Sadiq Mohammad was unfortunate to be injured in the first game, which caused him to miss the first Test, but he revealed his worth with a century at Melbourne. Mushtaq did not have a distinguished series but in separate ways, Asif Iqbal, Majid Khan and Zaheer Abbas all batted well. Asif saved Pakistan in the first Test with his long, defiant century, and then did much to assure his team of a win in Sydney with another fine hundred. Javed Miandad was inclined to be impetuous, but his aggressive outlook, fine fielding and handsome appearance endeared him to all despite his batting setbacks after his first Test fifty. He redeemed himself with a determined 64 in the Sydney Test.
Haroon Rashid seemed to be a batsman of excellent calibre. His responsible attitude and strokeplay impressed all and his selection in the Test side at Sydney was well-merited. Wasim Raja had few opportunities because of the brief duration of the tour, but made a century against Queensland. Both were excellent fieldsmen in a team of many fine fieldsmen.
Intikhab Alam came and went as if he were not needed or wanted in the team. Although his spirit never waned he remained a pleasant but rather sad figure on the outer, undoubtedly an aftermath of his refusal to stand by Mushtaq, Majid, Sadiq, Imran and the others in their bid for greater tour remuneration. But on tour he backed the team to the hilt.
Apart from the emergence of Imran as a fast bowler of world class and the rapid development of Haroon as a batsman, the most pleasing aspect for the tourists was the ease with which the left-arm orthodox bowler Iqbal Qasim graduated to Test cricket and the assurance with which he accepted the responsibility. Qasim was subtle, accurate and economical, taking four wickets in an innings in the Adelaide Test and seven wickets in the Test at Melbourne. He had little work in Sydney because of the triumphs of the pace men.
If anything, Australia's batting seemed the stronger until the Third Test with Greg Chappell always a menace. Cosier, Davis, McCosker, Walters and Chappell each hit a century in the series by under the stress of the last Test, when there was humidity and movement to be obtained from the Sydney pitch, all but Cosier failed to reach fifty, and the Pakistanis' experience in England stood them in good stead.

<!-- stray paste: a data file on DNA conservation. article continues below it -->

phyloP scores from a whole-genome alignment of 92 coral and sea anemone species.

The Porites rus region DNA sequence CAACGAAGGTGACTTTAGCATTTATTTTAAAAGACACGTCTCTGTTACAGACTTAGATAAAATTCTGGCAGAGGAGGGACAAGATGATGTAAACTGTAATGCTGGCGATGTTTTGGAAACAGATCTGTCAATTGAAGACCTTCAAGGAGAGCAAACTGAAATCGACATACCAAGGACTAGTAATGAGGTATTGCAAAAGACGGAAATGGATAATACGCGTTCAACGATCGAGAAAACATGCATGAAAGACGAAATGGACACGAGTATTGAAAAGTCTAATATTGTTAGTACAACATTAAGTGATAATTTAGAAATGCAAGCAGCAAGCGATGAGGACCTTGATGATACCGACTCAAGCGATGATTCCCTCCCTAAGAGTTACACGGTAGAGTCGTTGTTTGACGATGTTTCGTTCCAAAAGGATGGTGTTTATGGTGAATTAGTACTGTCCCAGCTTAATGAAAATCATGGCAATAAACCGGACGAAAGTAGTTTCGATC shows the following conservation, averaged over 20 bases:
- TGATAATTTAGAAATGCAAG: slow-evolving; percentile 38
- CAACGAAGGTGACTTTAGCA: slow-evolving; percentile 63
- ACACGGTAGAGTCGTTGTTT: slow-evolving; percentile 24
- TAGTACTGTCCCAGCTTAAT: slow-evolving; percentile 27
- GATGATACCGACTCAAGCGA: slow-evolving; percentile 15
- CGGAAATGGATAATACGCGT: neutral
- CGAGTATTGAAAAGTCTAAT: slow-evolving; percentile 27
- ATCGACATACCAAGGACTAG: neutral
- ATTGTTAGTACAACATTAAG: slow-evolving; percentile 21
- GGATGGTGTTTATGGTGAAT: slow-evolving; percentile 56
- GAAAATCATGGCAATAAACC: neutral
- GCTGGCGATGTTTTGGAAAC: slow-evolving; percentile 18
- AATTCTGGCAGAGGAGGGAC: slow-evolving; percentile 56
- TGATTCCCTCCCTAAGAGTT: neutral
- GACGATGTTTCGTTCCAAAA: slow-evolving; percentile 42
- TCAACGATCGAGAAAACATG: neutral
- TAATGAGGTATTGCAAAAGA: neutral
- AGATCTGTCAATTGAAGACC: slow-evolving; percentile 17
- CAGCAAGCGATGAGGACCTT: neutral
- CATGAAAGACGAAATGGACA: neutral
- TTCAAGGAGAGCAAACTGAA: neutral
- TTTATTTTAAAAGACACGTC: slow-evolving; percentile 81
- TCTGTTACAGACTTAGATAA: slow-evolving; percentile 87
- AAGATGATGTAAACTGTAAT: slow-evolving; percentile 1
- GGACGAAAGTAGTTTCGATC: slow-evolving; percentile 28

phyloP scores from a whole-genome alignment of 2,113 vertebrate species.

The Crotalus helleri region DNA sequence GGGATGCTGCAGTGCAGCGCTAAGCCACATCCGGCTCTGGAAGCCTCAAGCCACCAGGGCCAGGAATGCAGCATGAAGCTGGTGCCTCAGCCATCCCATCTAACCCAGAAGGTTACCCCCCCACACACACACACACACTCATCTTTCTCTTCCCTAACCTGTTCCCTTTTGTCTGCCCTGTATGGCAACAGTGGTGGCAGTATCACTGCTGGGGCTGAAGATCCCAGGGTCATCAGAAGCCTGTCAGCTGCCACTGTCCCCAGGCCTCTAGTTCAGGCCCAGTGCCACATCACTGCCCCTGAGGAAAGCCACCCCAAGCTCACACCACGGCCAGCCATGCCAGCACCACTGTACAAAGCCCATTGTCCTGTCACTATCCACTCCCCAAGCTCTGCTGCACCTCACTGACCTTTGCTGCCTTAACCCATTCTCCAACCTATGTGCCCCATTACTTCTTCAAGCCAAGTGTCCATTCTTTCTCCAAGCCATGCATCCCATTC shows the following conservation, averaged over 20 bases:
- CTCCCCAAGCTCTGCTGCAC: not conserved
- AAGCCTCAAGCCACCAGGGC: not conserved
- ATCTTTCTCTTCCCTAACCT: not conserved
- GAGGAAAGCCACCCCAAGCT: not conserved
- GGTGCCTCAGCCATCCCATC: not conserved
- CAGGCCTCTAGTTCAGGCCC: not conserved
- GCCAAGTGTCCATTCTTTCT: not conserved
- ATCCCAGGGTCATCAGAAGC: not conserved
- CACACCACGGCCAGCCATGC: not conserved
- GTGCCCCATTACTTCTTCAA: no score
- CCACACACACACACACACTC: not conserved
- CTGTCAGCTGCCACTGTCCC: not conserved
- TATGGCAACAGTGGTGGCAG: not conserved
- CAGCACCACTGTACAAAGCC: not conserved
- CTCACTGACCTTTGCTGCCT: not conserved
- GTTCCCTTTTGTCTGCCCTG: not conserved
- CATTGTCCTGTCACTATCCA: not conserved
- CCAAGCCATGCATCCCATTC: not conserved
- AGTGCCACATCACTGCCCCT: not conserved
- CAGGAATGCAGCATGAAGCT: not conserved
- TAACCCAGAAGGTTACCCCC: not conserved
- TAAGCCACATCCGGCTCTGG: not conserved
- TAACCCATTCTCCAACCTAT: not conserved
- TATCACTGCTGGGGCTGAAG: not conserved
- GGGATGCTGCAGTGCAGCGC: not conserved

Without question, the outstanding individual of the series was Lillee. In the three Tests, he took 21 wickets, his fierce, unquenchable spirit lifting the Melbourne Test from a state of stagnation and an almost certain draw to an apparently effortless victory by 348 runs by Australia. But gradually, learning from their errors and taking advantage of the Australians supreme confidence that they had the series under lock and key, the Pakistanis began asserting themselves and their decisive defeat of their rivals in the final Test by eight wickets to level the series was deserved and highly popular. In fact, it should be pointed out that the Pakistanis' success was greeted with much delight by Australians and the team left these shores with the respect of all and with great goodwill and the support of a new army of well-wishers in their quest for honours in the West Indies.